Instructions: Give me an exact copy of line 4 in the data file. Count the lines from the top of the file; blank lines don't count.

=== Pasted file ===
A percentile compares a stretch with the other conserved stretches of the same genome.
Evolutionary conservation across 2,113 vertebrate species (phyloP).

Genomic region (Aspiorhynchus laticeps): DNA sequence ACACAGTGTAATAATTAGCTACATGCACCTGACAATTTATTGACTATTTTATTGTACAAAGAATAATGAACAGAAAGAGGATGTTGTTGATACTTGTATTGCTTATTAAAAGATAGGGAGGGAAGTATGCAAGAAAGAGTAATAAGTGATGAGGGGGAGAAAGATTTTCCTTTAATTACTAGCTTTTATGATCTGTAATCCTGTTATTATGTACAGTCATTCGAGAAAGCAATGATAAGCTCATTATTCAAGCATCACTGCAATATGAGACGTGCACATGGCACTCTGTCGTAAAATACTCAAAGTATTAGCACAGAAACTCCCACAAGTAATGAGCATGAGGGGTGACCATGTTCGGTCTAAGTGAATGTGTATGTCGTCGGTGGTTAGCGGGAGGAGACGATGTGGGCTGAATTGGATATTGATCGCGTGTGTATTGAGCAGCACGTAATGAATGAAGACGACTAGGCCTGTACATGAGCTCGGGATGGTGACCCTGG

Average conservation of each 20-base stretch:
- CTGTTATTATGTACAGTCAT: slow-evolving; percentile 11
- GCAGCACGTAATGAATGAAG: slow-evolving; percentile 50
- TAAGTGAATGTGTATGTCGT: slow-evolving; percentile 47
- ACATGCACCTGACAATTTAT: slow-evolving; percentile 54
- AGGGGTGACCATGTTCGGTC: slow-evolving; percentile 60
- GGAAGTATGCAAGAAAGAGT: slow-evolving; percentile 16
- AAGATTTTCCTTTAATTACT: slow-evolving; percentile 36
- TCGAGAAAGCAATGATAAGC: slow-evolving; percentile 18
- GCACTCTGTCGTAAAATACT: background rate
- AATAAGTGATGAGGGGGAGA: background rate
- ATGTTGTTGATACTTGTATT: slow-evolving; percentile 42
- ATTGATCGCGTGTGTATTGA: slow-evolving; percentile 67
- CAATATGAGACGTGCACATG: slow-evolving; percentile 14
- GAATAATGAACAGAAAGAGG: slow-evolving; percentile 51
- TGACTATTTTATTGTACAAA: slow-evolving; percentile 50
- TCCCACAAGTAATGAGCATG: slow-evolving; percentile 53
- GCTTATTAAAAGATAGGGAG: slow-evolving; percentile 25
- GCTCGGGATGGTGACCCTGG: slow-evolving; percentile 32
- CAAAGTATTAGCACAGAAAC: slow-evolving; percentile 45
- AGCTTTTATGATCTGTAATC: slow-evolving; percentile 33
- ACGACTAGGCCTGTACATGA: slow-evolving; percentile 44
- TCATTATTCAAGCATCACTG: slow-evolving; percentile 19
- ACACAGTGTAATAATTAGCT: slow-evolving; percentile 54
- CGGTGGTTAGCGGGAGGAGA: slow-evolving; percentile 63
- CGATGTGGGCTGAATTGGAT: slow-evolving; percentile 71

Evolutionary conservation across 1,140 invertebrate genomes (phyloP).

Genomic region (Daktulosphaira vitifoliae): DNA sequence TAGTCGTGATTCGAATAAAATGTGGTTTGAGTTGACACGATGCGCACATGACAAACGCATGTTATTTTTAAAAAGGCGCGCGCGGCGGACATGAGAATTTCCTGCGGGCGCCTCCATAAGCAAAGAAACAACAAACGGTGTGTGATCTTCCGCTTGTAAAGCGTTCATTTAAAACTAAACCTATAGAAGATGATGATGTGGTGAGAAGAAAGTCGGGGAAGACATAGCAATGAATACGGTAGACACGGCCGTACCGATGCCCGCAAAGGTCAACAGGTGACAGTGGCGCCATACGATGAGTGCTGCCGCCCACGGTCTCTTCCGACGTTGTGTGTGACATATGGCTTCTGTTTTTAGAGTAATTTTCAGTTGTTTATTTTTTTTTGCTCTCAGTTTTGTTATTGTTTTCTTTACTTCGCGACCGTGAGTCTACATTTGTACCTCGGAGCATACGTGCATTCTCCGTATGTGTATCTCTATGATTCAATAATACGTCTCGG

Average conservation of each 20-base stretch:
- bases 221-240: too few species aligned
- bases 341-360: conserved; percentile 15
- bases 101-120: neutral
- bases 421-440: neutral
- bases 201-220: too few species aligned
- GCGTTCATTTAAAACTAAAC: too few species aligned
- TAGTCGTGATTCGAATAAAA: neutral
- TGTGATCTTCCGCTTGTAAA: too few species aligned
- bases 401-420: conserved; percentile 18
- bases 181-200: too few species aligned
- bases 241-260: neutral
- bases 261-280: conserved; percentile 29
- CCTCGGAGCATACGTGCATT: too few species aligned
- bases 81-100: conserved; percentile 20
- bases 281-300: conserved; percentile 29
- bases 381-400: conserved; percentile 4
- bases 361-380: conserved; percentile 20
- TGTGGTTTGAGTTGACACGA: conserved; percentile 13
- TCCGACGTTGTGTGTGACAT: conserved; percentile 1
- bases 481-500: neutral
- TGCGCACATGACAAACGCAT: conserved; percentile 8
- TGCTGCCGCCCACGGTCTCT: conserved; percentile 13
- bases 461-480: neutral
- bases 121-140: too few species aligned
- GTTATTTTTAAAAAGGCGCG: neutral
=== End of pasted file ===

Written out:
Average conservation of each 20-base stretch: